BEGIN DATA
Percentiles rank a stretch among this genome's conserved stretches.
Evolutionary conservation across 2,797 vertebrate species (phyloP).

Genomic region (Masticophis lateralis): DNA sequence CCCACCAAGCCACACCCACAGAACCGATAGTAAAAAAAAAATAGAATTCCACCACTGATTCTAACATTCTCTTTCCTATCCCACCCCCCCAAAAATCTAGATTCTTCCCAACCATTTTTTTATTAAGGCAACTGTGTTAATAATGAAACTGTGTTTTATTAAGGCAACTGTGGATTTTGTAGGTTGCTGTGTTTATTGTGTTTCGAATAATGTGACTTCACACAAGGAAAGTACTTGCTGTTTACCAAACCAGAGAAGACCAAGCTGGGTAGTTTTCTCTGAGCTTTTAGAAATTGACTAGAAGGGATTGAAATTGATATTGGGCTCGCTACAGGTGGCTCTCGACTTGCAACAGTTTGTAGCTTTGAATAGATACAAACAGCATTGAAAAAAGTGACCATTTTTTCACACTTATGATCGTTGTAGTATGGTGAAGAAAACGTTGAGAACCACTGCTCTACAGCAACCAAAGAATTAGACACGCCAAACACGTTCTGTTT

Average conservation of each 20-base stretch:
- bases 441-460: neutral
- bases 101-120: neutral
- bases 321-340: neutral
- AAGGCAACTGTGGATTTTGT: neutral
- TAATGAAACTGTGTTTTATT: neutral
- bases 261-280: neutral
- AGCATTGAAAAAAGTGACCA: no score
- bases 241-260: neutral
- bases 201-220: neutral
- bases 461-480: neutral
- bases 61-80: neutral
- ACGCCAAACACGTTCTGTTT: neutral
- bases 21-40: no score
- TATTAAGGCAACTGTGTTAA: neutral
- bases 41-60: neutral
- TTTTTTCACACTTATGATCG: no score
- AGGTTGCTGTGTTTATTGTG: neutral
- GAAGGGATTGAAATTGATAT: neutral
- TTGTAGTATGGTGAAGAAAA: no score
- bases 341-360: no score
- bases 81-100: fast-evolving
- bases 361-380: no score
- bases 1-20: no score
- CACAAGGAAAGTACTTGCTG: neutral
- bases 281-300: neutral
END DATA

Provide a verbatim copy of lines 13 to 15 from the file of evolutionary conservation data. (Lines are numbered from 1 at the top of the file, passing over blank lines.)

- bases 201-220: neutral
- bases 461-480: neutral
- bases 61-80: neutral